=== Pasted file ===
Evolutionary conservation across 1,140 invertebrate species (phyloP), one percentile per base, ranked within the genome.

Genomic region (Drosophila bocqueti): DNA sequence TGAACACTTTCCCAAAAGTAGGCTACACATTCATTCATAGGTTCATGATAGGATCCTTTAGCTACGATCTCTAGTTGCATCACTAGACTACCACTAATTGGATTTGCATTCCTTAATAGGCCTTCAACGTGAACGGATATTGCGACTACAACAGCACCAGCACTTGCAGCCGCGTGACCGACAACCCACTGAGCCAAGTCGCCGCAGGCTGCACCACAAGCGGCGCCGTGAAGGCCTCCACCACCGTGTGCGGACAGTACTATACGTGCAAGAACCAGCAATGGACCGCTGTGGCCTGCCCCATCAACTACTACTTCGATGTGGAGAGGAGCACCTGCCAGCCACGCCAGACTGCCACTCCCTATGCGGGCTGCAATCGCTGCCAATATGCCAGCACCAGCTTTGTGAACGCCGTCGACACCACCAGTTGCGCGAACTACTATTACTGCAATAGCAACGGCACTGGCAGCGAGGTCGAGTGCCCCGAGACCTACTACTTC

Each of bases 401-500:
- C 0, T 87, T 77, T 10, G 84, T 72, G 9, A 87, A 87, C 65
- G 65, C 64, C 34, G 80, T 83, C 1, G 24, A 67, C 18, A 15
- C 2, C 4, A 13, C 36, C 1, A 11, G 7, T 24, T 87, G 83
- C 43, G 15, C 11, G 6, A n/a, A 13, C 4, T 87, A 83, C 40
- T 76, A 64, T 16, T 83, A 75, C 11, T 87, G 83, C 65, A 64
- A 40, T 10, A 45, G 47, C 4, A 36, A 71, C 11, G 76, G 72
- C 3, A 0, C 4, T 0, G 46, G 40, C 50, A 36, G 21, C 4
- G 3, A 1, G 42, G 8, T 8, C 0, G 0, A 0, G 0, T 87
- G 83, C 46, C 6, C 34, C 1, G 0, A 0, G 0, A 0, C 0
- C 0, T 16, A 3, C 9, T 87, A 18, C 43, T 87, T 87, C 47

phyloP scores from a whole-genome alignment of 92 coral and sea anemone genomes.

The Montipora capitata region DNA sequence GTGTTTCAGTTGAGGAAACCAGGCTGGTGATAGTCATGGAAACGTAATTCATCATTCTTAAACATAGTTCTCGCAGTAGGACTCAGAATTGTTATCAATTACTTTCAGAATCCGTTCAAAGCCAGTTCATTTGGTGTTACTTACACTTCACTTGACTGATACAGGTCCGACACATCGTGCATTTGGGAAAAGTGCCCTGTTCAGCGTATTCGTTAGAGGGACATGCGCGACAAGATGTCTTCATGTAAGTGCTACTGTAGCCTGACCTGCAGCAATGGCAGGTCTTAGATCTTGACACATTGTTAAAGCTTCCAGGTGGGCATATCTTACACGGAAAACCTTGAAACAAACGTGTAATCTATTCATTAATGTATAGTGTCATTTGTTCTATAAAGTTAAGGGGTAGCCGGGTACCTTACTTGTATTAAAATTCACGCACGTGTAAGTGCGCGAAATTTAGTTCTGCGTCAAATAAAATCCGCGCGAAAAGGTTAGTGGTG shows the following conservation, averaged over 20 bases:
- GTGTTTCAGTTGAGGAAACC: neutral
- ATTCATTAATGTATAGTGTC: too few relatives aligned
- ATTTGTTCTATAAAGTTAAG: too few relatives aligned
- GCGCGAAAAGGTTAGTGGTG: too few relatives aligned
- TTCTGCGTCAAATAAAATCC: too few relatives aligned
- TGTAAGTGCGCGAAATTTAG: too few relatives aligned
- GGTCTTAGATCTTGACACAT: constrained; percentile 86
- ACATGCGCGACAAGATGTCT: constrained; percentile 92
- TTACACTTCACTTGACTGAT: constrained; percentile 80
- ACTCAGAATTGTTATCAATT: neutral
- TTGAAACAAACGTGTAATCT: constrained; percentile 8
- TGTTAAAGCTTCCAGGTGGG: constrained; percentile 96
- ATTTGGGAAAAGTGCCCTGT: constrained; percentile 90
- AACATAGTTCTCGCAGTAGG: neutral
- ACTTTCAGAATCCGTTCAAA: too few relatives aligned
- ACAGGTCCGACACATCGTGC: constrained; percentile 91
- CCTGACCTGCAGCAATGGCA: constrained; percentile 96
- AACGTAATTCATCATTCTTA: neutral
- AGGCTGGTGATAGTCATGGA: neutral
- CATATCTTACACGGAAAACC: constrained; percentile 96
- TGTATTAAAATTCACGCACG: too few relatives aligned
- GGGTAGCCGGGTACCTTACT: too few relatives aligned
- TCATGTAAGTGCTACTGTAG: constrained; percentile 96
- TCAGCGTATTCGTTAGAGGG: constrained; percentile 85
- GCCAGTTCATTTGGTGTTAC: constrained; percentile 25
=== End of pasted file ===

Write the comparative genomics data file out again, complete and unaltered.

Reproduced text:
Evolutionary conservation across 1,140 invertebrate species (phyloP), one percentile per base, ranked within the genome.

Genomic region (Drosophila bocqueti): DNA sequence TGAACACTTTCCCAAAAGTAGGCTACACATTCATTCATAGGTTCATGATAGGATCCTTTAGCTACGATCTCTAGTTGCATCACTAGACTACCACTAATTGGATTTGCATTCCTTAATAGGCCTTCAACGTGAACGGATATTGCGACTACAACAGCACCAGCACTTGCAGCCGCGTGACCGACAACCCACTGAGCCAAGTCGCCGCAGGCTGCACCACAAGCGGCGCCGTGAAGGCCTCCACCACCGTGTGCGGACAGTACTATACGTGCAAGAACCAGCAATGGACCGCTGTGGCCTGCCCCATCAACTACTACTTCGATGTGGAGAGGAGCACCTGCCAGCCACGCCAGACTGCCACTCCCTATGCGGGCTGCAATCGCTGCCAATATGCCAGCACCAGCTTTGTGAACGCCGTCGACACCACCAGTTGCGCGAACTACTATTACTGCAATAGCAACGGCACTGGCAGCGAGGTCGAGTGCCCCGAGACCTACTACTTC

Each of bases 401-500:
- C 0, T 87, T 77, T 10, G 84, T 72, G 9, A 87, A 87, C 65
- G 65, C 64, C 34, G 80, T 83, C 1, G 24, A 67, C 18, A 15
- C 2, C 4, A 13, C 36, C 1, A 11, G 7, T 24, T 87, G 83
- C 43, G 15, C 11, G 6, A n/a, A 13, C 4, T 87, A 83, C 40
- T 76, A 64, T 16, T 83, A 75, C 11, T 87, G 83, C 65, A 64
- A 40, T 10, A 45, G 47, C 4, A 36, A 71, C 11, G 76, G 72
- C 3, A 0, C 4, T 0, G 46, G 40, C 50, A 36, G 21, C 4
- G 3, A 1, G 42, G 8, T 8, C 0, G 0, A 0, G 0, T 87
- G 83, C 46, C 6, C 34, C 1, G 0, A 0, G 0, A 0, C 0
- C 0, T 16, A 3, C 9, T 87, A 18, C 43, T 87, T 87, C 47

phyloP scores from a whole-genome alignment of 92 coral and sea anemone genomes.

The Montipora capitata region DNA sequence GTGTTTCAGTTGAGGAAACCAGGCTGGTGATAGTCATGGAAACGTAATTCATCATTCTTAAACATAGTTCTCGCAGTAGGACTCAGAATTGTTATCAATTACTTTCAGAATCCGTTCAAAGCCAGTTCATTTGGTGTTACTTACACTTCACTTGACTGATACAGGTCCGACACATCGTGCATTTGGGAAAAGTGCCCTGTTCAGCGTATTCGTTAGAGGGACATGCGCGACAAGATGTCTTCATGTAAGTGCTACTGTAGCCTGACCTGCAGCAATGGCAGGTCTTAGATCTTGACACATTGTTAAAGCTTCCAGGTGGGCATATCTTACACGGAAAACCTTGAAACAAACGTGTAATCTATTCATTAATGTATAGTGTCATTTGTTCTATAAAGTTAAGGGGTAGCCGGGTACCTTACTTGTATTAAAATTCACGCACGTGTAAGTGCGCGAAATTTAGTTCTGCGTCAAATAAAATCCGCGCGAAAAGGTTAGTGGTG shows the following conservation, averaged over 20 bases:
- GTGTTTCAGTTGAGGAAACC: neutral
- ATTCATTAATGTATAGTGTC: too few relatives aligned
- ATTTGTTCTATAAAGTTAAG: too few relatives aligned
- GCGCGAAAAGGTTAGTGGTG: too few relatives aligned
- TTCTGCGTCAAATAAAATCC: too few relatives aligned
- TGTAAGTGCGCGAAATTTAG: too few relatives aligned
- GGTCTTAGATCTTGACACAT: constrained; percentile 86
- ACATGCGCGACAAGATGTCT: constrained; percentile 92
- TTACACTTCACTTGACTGAT: constrained; percentile 80
- ACTCAGAATTGTTATCAATT: neutral
- TTGAAACAAACGTGTAATCT: constrained; percentile 8
- TGTTAAAGCTTCCAGGTGGG: constrained; percentile 96
- ATTTGGGAAAAGTGCCCTGT: constrained; percentile 90
- AACATAGTTCTCGCAGTAGG: neutral
- ACTTTCAGAATCCGTTCAAA: too few relatives aligned
- ACAGGTCCGACACATCGTGC: constrained; percentile 91
- CCTGACCTGCAGCAATGGCA: constrained; percentile 96
- AACGTAATTCATCATTCTTA: neutral
- AGGCTGGTGATAGTCATGGA: neutral
- CATATCTTACACGGAAAACC: constrained; percentile 96
- TGTATTAAAATTCACGCACG: too few relatives aligned
- GGGTAGCCGGGTACCTTACT: too few relatives aligned
- TCATGTAAGTGCTACTGTAG: constrained; percentile 96
- TCAGCGTATTCGTTAGAGGG: constrained; percentile 85
- GCCAGTTCATTTGGTGTTAC: constrained; percentile 25